Written by Tom King
Art by Mikel Janin and June Chung
Letters by Clayton Cowles
Published by DC Comics
‘Rama Rating: 5 out of 10
After a strong introduction to the “I Am Suicide” arc, Batman #10 brings the Dark Knight of Gotham from the manic confines of Arkham Asylum to the northern Mexican island of Santa Prisca; home to the prison of Peña Dura, as well as the man who broke the Bat - Bane. What’s that, you say? You weren’t aware that the Caped Crusader once had his spine fractured at the hands (or rather the knee) of Bane? Well, no need to worry, because broken backs seem to be a prevailing theme in a story that has a solid foundation, but suffers from an overuse of tongue-in-cheek references, and seem to imply that Bane is merely a one-note villain.
Batman #10 starts strong, with the titular hero engaged in an aerial dogfight as he attempts to touch down on Santa Prisca and retrieve Psycho-Pirate from Bane. Unfortunately, this sequence is also the start of some questionable dialogue, which prevails throughout the remainder of the issue. When referring to Psycho Pirate, Batman says, “I need him to save someone who needs to be saved,” an unrefined sentence plagued by redundancy, especially coming from an expert detective with a near genius-level intellect. Tom King is an incredible writer, so this minor faux pas could be easily forgiven, had it not been repeated multiple times throughout the issue. Even the clever spin on "Knightfall," where Batman threatens Bane (“Refuse to turn him over… and I will break your damn back”), which resonated firmly in the introduction, loses its impact by the third time it’s stated. Perhaps King intended for this to come off as poetic, but instead, it leaves a bad taste, evoking memories of the shaky, repetitive dialogue from Frank Miller and Jim Lee’s polarizing All Star Batman & Robin, the Boy Wonder.
When Batman finally does come face-to-face with Bane, King initially presents us with an intriguing new twist on the villain. No longer under the influence of Venom, the Bane we see is far removed from the comically over-muscular luchador we’re used to. This time, we see a leaner, unmasked and unclothed Bane, signifying a profound evolution of the character; at least, that’s what one would hope. Instead, he seemingly breaks Batman’s back again, an act which fails to elevate Bane as a villain. The shattering of Batman’s back is arguably Bane’s most iconic moment, but the character deserves better than a rehash of what he did in "Knightfall." In fact, in a few pages, we find out Batman’s back isn’t actually broken. What then, does Bane actually accomplish, aside from showing us he is no longer strong enough to manhandle the Dark Knight like he did in the past? Whatever King’s intentions were, this iteration of Bane comes off as a one-trick pony and a shadow of his former self.
Where King excels in this issue isn’t the main narrative, but rather the subplot, which plays out in the form of parchment-shaped caption boxes scattered throughout the issue. In them, a letter from Selina Kyle to Bruce Wayne provides some much-needed context to the circumstances which led Catwoman to be incarcerated in Arkham. The idea that Batman would align himself with someone who had a 237-man body count under their belt is, if nothing else, uncharacteristic. However, King’s revelation that the kills were in retaliation to a terror attack on the orphanage founded by Bruce’s parents helps paint Catwoman in a more positive light, as well as rationalize Batman’s decision to recruit her. After all, this would hardly be the first time we’ve seen Batman work with someone who does the wrong thing for the right reasons.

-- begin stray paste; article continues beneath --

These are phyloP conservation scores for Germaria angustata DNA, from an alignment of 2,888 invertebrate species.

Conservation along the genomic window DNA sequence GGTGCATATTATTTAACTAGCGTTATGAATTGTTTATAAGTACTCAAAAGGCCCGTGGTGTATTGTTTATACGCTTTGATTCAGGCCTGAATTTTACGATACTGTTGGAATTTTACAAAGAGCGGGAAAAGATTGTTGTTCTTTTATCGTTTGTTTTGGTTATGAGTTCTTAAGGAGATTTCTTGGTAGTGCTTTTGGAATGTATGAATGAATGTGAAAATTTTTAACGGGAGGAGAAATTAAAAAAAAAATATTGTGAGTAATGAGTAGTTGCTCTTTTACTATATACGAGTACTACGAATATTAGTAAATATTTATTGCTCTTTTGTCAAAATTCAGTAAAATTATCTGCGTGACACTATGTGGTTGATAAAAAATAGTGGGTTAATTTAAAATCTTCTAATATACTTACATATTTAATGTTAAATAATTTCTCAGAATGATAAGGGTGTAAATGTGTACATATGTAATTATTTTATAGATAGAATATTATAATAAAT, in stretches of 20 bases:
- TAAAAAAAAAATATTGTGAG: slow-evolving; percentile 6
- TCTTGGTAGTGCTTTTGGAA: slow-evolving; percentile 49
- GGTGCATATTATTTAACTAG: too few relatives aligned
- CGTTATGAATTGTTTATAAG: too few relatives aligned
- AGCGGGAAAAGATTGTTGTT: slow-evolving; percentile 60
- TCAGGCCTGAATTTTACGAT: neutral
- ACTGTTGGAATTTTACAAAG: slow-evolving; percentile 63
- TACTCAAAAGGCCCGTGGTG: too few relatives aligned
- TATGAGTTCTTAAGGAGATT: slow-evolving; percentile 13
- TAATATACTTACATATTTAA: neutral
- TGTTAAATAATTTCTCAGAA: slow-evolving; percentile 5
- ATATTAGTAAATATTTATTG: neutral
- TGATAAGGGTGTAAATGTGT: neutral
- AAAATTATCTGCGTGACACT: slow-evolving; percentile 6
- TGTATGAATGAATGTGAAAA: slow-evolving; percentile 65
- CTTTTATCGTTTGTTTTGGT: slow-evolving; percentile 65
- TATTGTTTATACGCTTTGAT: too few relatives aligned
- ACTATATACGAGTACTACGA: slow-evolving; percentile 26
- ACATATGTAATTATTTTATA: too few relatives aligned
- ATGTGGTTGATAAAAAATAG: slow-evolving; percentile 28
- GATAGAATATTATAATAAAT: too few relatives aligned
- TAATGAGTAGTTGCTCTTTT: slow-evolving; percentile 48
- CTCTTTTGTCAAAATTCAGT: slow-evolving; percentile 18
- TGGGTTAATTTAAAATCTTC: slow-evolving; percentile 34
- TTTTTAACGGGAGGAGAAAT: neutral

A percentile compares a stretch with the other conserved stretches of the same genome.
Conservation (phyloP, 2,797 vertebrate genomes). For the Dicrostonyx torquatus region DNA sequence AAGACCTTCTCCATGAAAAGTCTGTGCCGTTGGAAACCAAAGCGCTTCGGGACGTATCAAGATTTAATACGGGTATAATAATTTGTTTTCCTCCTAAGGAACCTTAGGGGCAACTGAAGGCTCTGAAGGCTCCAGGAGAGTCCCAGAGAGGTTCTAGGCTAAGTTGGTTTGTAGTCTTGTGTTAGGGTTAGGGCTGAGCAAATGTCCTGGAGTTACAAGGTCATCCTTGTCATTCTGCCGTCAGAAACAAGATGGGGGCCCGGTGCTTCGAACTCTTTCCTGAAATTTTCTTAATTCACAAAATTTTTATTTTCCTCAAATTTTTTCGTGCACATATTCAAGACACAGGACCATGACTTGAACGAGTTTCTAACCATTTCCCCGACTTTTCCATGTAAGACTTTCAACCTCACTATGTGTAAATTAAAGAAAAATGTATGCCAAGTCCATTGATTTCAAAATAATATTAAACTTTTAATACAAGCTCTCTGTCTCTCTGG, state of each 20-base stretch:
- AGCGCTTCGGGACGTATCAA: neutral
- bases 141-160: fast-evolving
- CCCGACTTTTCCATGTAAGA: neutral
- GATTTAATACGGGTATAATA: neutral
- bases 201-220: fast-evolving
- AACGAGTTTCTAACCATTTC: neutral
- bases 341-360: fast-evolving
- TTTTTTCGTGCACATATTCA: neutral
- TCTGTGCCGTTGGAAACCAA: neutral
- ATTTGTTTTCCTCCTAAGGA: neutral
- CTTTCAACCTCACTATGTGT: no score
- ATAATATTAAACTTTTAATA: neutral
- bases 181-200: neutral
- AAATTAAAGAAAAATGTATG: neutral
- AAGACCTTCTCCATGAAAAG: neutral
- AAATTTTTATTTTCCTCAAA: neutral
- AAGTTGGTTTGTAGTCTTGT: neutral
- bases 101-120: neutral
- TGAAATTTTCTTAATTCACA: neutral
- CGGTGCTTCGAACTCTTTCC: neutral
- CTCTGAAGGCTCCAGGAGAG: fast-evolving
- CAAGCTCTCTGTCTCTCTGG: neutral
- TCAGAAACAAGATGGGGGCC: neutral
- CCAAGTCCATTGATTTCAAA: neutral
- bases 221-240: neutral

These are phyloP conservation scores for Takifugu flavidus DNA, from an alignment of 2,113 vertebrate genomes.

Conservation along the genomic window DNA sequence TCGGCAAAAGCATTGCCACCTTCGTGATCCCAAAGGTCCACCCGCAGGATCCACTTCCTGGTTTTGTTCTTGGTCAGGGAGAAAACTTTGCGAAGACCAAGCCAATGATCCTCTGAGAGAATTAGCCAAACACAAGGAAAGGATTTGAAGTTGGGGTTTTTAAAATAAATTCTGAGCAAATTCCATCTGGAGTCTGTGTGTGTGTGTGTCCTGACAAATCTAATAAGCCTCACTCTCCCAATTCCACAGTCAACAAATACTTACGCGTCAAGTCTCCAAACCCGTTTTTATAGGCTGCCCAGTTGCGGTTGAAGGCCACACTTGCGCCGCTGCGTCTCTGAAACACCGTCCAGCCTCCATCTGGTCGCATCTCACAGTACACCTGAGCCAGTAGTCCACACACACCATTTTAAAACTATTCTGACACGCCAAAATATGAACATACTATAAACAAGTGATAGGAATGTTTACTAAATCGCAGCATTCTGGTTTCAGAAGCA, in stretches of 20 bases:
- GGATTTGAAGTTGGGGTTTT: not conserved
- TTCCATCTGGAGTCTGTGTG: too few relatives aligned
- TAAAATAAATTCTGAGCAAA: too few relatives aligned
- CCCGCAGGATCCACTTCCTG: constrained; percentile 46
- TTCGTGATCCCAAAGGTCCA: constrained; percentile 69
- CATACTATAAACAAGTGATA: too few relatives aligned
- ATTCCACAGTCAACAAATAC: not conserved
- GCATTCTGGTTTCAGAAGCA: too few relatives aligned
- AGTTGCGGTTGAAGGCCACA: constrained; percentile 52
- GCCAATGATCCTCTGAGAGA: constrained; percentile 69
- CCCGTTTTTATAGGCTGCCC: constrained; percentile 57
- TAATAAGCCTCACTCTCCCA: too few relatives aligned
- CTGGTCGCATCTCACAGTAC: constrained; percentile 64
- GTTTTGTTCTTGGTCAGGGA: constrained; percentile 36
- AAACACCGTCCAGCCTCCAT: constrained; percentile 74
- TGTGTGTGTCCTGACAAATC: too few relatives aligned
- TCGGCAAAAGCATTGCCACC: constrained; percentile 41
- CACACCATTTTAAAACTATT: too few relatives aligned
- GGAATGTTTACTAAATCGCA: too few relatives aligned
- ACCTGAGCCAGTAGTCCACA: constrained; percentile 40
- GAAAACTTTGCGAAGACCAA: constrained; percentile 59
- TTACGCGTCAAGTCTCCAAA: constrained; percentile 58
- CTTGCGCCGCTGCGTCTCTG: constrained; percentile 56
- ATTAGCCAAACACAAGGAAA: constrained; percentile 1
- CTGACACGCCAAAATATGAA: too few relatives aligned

What this issue lacks in consistency from a storytelling perspective, it makes up for in aesthetics thanks to artist Mikel Janin and color artist June Chung. Janin’s line work is handled with the utmost precision, as evident by the sight of each and every minute ripple in the ocean as the Batplane blitzes towards Santa Prisca. The thick, rough inks he uses to form the jagged panel layouts that house the action are an inspired choice. As Batman crash-lands and engages in a melee with the awaiting soldiers, they serve to heighten the sense of chaos, further intensifying the visual pandemonium.
The explosive nature of this sequence is further emphasized by Chung, whose vivacious palette selection lights up the page like a warzone on the Fourth of July. A blend of pastel-like hues of red, pink, yellow, blue and green are hit with a heavy dose of saturation, exploding from the panels in a blaze of glory. This is later contrasted by cooler tones, as Batman tries to escape the watery chamber that Bane called home for 17 years. The deep aqua shades blending with light blues complement the greys and blacks of Batman’s suit, particularly in the splash page, where Batman screams out in agony.
While the outstanding visuals speak volumes about the talent of the art team, Batman #10 is a rare misstep from the generally consistent Tom King. The development of Catwoman’s arc was a valuable inclusion, but the main plot threads ultimately miss their marks. The repetitive nature of the dialogue results in a Batman that feels entirely robotic. Likewise, the ham-fisted references about broken backs and the overall treatment of Bane undermine everything the villain has done outside of Knightfall. The art conveys a visually compelling story, and the letter from Catwoman is crucial part of the “I Am Suicide” arc, so it’s certainly worthwhile to pick up Batman #10. However, it might best to check your expectations at the door before diving into this one.